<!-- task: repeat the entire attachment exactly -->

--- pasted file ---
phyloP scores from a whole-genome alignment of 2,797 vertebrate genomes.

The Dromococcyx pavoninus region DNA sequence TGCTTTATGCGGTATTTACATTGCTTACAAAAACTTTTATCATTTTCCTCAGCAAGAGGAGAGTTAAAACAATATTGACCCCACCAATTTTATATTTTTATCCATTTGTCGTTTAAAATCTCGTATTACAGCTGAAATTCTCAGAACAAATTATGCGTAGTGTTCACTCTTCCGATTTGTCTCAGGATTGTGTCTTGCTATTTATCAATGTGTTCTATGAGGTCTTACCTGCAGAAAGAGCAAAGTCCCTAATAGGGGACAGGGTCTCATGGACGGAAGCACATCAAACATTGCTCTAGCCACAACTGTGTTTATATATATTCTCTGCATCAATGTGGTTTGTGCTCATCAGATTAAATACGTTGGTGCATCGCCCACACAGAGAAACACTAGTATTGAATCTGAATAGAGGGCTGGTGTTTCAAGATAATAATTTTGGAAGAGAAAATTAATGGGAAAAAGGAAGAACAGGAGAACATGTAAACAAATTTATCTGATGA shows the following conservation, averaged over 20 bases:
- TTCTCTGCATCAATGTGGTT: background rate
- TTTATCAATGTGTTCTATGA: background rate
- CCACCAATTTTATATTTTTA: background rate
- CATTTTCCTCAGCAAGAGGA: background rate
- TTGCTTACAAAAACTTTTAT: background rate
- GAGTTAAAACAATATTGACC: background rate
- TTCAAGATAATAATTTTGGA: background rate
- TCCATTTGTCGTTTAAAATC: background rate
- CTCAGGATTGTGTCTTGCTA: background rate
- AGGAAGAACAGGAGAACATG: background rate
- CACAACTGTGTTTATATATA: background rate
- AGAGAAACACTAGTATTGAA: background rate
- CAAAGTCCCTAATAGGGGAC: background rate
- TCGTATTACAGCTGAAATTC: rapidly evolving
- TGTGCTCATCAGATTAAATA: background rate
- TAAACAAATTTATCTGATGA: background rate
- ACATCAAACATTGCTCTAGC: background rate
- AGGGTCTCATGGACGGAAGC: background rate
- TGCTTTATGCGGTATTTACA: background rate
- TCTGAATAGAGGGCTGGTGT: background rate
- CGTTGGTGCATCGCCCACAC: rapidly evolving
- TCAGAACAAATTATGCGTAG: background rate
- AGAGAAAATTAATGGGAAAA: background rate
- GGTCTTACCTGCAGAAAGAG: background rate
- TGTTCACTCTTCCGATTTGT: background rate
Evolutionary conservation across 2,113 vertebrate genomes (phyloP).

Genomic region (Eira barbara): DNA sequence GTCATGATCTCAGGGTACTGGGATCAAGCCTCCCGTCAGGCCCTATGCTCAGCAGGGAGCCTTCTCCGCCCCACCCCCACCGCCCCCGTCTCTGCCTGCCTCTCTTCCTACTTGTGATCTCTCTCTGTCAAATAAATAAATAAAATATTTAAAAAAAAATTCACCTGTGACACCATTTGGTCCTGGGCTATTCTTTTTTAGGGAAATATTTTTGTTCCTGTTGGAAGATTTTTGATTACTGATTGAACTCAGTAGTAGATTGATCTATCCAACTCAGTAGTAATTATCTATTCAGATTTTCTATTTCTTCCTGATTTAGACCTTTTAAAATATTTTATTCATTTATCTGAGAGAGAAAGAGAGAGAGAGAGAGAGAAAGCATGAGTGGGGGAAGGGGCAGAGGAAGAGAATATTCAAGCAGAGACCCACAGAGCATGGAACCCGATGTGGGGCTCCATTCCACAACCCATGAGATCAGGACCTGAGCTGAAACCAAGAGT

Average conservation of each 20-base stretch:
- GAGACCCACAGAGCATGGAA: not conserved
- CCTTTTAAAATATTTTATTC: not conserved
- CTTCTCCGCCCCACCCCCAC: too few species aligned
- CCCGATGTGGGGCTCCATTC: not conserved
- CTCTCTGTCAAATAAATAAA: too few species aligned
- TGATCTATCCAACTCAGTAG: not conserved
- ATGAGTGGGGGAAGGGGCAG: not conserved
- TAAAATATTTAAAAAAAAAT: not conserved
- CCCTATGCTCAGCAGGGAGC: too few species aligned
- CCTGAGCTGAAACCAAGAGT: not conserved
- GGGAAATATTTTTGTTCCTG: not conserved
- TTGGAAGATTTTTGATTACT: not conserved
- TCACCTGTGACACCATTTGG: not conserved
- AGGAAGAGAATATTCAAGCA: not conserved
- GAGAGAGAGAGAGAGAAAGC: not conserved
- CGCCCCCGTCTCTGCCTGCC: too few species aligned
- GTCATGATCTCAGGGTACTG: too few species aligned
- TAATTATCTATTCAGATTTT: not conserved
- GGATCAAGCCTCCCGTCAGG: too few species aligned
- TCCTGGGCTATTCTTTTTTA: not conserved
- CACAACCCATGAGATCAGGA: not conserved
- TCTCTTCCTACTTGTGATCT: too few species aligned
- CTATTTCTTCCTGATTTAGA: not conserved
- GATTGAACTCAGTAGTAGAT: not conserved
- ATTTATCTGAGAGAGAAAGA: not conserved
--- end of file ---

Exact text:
phyloP scores from a whole-genome alignment of 2,797 vertebrate genomes.

The Dromococcyx pavoninus region DNA sequence TGCTTTATGCGGTATTTACATTGCTTACAAAAACTTTTATCATTTTCCTCAGCAAGAGGAGAGTTAAAACAATATTGACCCCACCAATTTTATATTTTTATCCATTTGTCGTTTAAAATCTCGTATTACAGCTGAAATTCTCAGAACAAATTATGCGTAGTGTTCACTCTTCCGATTTGTCTCAGGATTGTGTCTTGCTATTTATCAATGTGTTCTATGAGGTCTTACCTGCAGAAAGAGCAAAGTCCCTAATAGGGGACAGGGTCTCATGGACGGAAGCACATCAAACATTGCTCTAGCCACAACTGTGTTTATATATATTCTCTGCATCAATGTGGTTTGTGCTCATCAGATTAAATACGTTGGTGCATCGCCCACACAGAGAAACACTAGTATTGAATCTGAATAGAGGGCTGGTGTTTCAAGATAATAATTTTGGAAGAGAAAATTAATGGGAAAAAGGAAGAACAGGAGAACATGTAAACAAATTTATCTGATGA shows the following conservation, averaged over 20 bases:
- TTCTCTGCATCAATGTGGTT: background rate
- TTTATCAATGTGTTCTATGA: background rate
- CCACCAATTTTATATTTTTA: background rate
- CATTTTCCTCAGCAAGAGGA: background rate
- TTGCTTACAAAAACTTTTAT: background rate
- GAGTTAAAACAATATTGACC: background rate
- TTCAAGATAATAATTTTGGA: background rate
- TCCATTTGTCGTTTAAAATC: background rate
- CTCAGGATTGTGTCTTGCTA: background rate
- AGGAAGAACAGGAGAACATG: background rate
- CACAACTGTGTTTATATATA: background rate
- AGAGAAACACTAGTATTGAA: background rate
- CAAAGTCCCTAATAGGGGAC: background rate
- TCGTATTACAGCTGAAATTC: rapidly evolving
- TGTGCTCATCAGATTAAATA: background rate
- TAAACAAATTTATCTGATGA: background rate
- ACATCAAACATTGCTCTAGC: background rate
- AGGGTCTCATGGACGGAAGC: background rate
- TGCTTTATGCGGTATTTACA: background rate
- TCTGAATAGAGGGCTGGTGT: background rate
- CGTTGGTGCATCGCCCACAC: rapidly evolving
- TCAGAACAAATTATGCGTAG: background rate
- AGAGAAAATTAATGGGAAAA: background rate
- GGTCTTACCTGCAGAAAGAG: background rate
- TGTTCACTCTTCCGATTTGT: background rate
Evolutionary conservation across 2,113 vertebrate genomes (phyloP).

Genomic region (Eira barbara): DNA sequence GTCATGATCTCAGGGTACTGGGATCAAGCCTCCCGTCAGGCCCTATGCTCAGCAGGGAGCCTTCTCCGCCCCACCCCCACCGCCCCCGTCTCTGCCTGCCTCTCTTCCTACTTGTGATCTCTCTCTGTCAAATAAATAAATAAAATATTTAAAAAAAAATTCACCTGTGACACCATTTGGTCCTGGGCTATTCTTTTTTAGGGAAATATTTTTGTTCCTGTTGGAAGATTTTTGATTACTGATTGAACTCAGTAGTAGATTGATCTATCCAACTCAGTAGTAATTATCTATTCAGATTTTCTATTTCTTCCTGATTTAGACCTTTTAAAATATTTTATTCATTTATCTGAGAGAGAAAGAGAGAGAGAGAGAGAGAAAGCATGAGTGGGGGAAGGGGCAGAGGAAGAGAATATTCAAGCAGAGACCCACAGAGCATGGAACCCGATGTGGGGCTCCATTCCACAACCCATGAGATCAGGACCTGAGCTGAAACCAAGAGT

Average conservation of each 20-base stretch:
- GAGACCCACAGAGCATGGAA: not conserved
- CCTTTTAAAATATTTTATTC: not conserved
- CTTCTCCGCCCCACCCCCAC: too few species aligned
- CCCGATGTGGGGCTCCATTC: not conserved
- CTCTCTGTCAAATAAATAAA: too few species aligned
- TGATCTATCCAACTCAGTAG: not conserved
- ATGAGTGGGGGAAGGGGCAG: not conserved
- TAAAATATTTAAAAAAAAAT: not conserved
- CCCTATGCTCAGCAGGGAGC: too few species aligned
- CCTGAGCTGAAACCAAGAGT: not conserved
- GGGAAATATTTTTGTTCCTG: not conserved
- TTGGAAGATTTTTGATTACT: not conserved
- TCACCTGTGACACCATTTGG: not conserved
- AGGAAGAGAATATTCAAGCA: not conserved
- GAGAGAGAGAGAGAGAAAGC: not conserved
- CGCCCCCGTCTCTGCCTGCC: too few species aligned
- GTCATGATCTCAGGGTACTG: too few species aligned
- TAATTATCTATTCAGATTTT: not conserved
- GGATCAAGCCTCCCGTCAGG: too few species aligned
- TCCTGGGCTATTCTTTTTTA: not conserved
- CACAACCCATGAGATCAGGA: not conserved
- TCTCTTCCTACTTGTGATCT: too few species aligned
- CTATTTCTTCCTGATTTAGA: not conserved
- GATTGAACTCAGTAGTAGAT: not conserved
- ATTTATCTGAGAGAGAAAGA: not conserved